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J Alzheimers Dis. 2017;56(4):1429-1435. doi: 10.3233/JAD-160710.

Chronic Neurodegenerative Illnesses and Epilepsy in Danish Adventists and Baptists: A Nationwide Cohort Study.

Author information

National Institute of Public Health, University of Southern Denmark, Copenhagen, Denmark.
Clinical Department of Neurology, Glostrup Hospital, Glostrup, Denmark.
Survivorship, Danish Cancer Society Research Center, Copenhagen, Denmark.
Research Unit of General Practice, Institute of Public Health, University of Southern Denmark, Odense, Denmark.
Oncology Clinic, Finsen Center, 5073 Rigshospitalet, University of Copenhagen, Copenhagen, Denmark.



Limited knowledge of the influence of lifestyle risk factors and religious living on chronic neurological diseases exists. Seventh-day Adventists (SDA) do not consume tobacco, alcohol, or pork, and many adhere to lacto-ovo-vegetarian diet, and Baptists discourage excessive use of alcohol and tobacco.


We investigated whether the incidence of four common chronic neurological illnesses: dementia, Alzheimer's disease, Parkinson's disease, and epilepsy in a large cohort of Danish Adventists and Baptists was different compared to the general Danish population. Three of the illnesses are neurodegenerative, whereas epilepsy can occur at any age.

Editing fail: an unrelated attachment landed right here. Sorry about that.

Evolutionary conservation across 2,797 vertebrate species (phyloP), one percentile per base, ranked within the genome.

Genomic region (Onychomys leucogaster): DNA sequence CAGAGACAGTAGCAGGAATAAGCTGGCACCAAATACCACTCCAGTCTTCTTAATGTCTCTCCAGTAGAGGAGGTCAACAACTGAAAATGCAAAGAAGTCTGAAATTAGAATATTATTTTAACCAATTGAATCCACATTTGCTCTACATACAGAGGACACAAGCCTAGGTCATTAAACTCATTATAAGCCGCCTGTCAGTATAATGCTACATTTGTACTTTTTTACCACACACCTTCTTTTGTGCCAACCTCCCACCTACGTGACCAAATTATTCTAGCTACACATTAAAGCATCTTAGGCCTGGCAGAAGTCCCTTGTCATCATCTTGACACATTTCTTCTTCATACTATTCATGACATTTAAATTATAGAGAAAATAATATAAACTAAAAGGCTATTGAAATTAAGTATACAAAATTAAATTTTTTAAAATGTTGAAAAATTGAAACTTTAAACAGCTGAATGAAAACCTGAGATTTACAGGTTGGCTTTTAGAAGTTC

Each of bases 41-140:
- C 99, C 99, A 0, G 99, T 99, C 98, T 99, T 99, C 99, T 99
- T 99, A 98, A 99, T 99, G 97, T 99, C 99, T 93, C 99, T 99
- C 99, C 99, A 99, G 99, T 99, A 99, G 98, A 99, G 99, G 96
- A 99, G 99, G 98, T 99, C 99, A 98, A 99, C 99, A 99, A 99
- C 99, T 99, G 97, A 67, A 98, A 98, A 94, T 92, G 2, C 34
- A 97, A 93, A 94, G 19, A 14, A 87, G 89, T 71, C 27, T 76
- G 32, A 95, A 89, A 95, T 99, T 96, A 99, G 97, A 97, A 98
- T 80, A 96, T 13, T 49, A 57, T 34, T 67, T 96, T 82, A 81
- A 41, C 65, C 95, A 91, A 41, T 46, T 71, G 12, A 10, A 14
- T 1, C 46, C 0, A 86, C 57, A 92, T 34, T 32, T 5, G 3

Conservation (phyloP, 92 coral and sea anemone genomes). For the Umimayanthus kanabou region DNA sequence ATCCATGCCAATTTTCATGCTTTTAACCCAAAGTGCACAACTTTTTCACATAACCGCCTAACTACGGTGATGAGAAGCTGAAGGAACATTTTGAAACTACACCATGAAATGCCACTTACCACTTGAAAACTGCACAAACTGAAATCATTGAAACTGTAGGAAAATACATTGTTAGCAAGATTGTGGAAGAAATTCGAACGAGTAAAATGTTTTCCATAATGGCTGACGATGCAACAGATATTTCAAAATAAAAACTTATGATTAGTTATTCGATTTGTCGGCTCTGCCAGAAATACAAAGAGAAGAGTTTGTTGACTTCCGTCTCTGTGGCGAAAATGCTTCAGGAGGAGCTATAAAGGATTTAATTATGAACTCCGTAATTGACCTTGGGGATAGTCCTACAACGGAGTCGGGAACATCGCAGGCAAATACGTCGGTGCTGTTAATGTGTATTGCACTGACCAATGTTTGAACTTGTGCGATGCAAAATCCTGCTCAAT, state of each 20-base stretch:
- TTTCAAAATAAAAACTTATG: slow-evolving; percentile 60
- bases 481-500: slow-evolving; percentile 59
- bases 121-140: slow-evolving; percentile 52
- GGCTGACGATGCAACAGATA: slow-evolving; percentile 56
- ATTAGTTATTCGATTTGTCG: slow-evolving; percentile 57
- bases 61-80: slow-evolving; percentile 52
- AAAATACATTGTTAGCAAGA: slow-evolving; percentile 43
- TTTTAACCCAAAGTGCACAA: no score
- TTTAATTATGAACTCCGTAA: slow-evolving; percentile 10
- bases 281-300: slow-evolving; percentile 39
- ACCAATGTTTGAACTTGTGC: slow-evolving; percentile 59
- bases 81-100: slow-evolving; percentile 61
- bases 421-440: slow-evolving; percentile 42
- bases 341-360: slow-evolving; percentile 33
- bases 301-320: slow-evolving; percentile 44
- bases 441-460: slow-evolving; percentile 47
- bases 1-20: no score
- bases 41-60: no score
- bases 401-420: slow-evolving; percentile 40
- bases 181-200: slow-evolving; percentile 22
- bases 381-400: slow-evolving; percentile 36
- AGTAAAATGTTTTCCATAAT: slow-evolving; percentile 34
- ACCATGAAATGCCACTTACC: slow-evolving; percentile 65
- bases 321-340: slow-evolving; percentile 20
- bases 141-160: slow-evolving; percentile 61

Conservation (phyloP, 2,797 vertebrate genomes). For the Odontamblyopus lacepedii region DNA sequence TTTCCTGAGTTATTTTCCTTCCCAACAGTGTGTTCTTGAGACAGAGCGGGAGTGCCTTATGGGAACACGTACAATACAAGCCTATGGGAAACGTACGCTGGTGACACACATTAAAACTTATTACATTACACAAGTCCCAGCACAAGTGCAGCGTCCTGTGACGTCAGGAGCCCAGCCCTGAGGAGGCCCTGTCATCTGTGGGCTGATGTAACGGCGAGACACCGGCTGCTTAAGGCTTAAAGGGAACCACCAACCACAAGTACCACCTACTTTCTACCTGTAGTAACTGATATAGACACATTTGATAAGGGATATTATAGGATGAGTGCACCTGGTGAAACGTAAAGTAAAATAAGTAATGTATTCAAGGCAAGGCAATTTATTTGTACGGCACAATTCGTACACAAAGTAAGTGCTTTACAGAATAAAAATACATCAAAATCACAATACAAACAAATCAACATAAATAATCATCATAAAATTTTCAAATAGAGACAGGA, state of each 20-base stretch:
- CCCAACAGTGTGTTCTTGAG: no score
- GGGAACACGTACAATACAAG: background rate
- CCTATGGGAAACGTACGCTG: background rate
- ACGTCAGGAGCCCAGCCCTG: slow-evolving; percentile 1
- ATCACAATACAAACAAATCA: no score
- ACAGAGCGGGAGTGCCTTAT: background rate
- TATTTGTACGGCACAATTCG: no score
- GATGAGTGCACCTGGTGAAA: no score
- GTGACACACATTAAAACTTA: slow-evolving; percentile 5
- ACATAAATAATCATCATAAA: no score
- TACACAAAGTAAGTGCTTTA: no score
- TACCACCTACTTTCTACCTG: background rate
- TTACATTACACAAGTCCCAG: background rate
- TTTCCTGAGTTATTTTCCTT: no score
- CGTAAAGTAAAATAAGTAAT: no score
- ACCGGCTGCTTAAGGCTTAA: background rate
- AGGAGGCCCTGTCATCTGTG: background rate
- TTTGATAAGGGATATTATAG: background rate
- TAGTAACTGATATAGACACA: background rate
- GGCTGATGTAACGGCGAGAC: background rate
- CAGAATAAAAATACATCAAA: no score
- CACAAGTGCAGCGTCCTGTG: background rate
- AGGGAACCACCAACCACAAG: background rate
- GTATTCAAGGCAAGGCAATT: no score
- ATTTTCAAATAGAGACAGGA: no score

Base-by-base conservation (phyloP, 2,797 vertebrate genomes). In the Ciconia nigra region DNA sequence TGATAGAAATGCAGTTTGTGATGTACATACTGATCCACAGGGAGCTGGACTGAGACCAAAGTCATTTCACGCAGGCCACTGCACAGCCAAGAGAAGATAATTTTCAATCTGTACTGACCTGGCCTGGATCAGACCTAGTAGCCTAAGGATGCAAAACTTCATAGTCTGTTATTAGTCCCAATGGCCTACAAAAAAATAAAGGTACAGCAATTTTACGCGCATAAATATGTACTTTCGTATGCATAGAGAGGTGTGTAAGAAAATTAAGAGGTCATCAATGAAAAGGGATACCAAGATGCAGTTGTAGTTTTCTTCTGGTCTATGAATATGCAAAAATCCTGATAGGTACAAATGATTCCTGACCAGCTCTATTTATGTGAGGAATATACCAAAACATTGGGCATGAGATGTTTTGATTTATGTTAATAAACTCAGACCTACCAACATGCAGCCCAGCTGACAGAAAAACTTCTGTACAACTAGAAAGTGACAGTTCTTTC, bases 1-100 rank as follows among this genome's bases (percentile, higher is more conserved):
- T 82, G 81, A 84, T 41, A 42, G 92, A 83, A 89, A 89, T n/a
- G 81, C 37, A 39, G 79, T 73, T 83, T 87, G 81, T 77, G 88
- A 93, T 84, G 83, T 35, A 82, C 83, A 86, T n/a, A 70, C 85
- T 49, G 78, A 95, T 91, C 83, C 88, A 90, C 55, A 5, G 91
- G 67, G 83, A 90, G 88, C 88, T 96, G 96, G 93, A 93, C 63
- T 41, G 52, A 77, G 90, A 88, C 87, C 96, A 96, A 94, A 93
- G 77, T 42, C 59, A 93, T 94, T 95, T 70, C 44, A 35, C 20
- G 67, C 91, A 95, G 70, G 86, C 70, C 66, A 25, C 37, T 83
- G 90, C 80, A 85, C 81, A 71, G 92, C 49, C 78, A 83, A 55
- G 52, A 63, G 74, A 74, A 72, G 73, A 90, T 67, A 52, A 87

We compared hospital admission rates for some major neurological diseases among members of the Danish Religious Societies Health Study comprising 6,532 SDA and 3,720 Baptists with the general Danish population. Standardized incidence ratios (SIR) stratified by sex, age, and calendar time were calculated.


SIR of dementia or Alzheimer's disease was significantly decreased for members of both communities (SDA, 0.78; 95% CI, 0.67-#x2013;0.90 and Baptists, 0.59; 0.47-#x2013;0.73). The SIRs of Parkinson's disease and epilepsy were not significantly different compared to the general population.


We observe reduced incidence for dementia or Alzheimer's disease in a large cohort of members of two religious communities characterized by lifestyle recommendations. More studies are needed to disentangle the interaction between such lifestyle and other components of the religious belief system.


Alzheimer’s disease; Parkinson’s disease; cognitive disorders; cohort study; epidemiology; epilepsy

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